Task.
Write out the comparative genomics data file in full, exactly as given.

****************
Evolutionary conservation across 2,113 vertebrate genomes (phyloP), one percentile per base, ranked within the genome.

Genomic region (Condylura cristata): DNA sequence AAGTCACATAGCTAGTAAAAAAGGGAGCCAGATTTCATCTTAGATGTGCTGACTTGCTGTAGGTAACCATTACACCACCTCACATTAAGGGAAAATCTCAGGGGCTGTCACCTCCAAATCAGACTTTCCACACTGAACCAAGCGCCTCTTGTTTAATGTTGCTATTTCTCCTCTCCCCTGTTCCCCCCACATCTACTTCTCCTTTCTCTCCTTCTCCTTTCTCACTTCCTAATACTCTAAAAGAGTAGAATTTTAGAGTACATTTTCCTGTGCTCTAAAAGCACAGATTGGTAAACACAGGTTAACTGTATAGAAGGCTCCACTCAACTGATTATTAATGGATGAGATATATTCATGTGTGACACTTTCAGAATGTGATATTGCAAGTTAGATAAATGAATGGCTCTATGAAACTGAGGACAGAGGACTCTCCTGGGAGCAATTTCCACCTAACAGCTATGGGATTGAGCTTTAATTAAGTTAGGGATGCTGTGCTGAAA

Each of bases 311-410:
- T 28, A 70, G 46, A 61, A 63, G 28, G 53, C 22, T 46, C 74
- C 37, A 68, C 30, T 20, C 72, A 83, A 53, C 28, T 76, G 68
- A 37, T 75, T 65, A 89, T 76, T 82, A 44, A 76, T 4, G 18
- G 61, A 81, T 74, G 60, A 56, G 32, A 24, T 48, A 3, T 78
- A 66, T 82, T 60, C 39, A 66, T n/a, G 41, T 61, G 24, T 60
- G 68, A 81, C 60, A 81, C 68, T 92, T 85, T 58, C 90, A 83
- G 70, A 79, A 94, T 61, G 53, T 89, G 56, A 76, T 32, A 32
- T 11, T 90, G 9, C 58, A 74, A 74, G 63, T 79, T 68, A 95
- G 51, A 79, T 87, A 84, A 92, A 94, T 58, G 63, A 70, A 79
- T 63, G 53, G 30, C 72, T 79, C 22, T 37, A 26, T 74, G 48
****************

Evolutionary conservation across 2,113 vertebrate genomes (phyloP), one percentile per base, ranked within the genome.

Genomic region (Condylura cristata): DNA sequence AAGTCACATAGCTAGTAAAAAAGGGAGCCAGATTTCATCTTAGATGTGCTGACTTGCTGTAGGTAACCATTACACCACCTCACATTAAGGGAAAATCTCAGGGGCTGTCACCTCCAAATCAGACTTTCCACACTGAACCAAGCGCCTCTTGTTTAATGTTGCTATTTCTCCTCTCCCCTGTTCCCCCCACATCTACTTCTCCTTTCTCTCCTTCTCCTTTCTCACTTCCTAATACTCTAAAAGAGTAGAATTTTAGAGTACATTTTCCTGTGCTCTAAAAGCACAGATTGGTAAACACAGGTTAACTGTATAGAAGGCTCCACTCAACTGATTATTAATGGATGAGATATATTCATGTGTGACACTTTCAGAATGTGATATTGCAAGTTAGATAAATGAATGGCTCTATGAAACTGAGGACAGAGGACTCTCCTGGGAGCAATTTCCACCTAACAGCTATGGGATTGAGCTTTAATTAAGTTAGGGATGCTGTGCTGAAA

Each of bases 311-410:
- T 28, A 70, G 46, A 61, A 63, G 28, G 53, C 22, T 46, C 74
- C 37, A 68, C 30, T 20, C 72, A 83, A 53, C 28, T 76, G 68
- A 37, T 75, T 65, A 89, T 76, T 82, A 44, A 76, T 4, G 18
- G 61, A 81, T 74, G 60, A 56, G 32, A 24, T 48, A 3, T 78
- A 66, T 82, T 60, C 39, A 66, T n/a, G 41, T 61, G 24, T 60
- G 68, A 81, C 60, A 81, C 68, T 92, T 85, T 58, C 90, A 83
- G 70, A 79, A 94, T 61, G 53, T 89, G 56, A 76, T 32, A 32
- T 11, T 90, G 9, C 58, A 74, A 74, G 63, T 79, T 68, A 95
- G 51, A 79, T 87, A 84, A 92, A 94, T 58, G 63, A 70, A 79
- T 63, G 53, G 30, C 72, T 79, C 22, T 37, A 26, T 74, G 48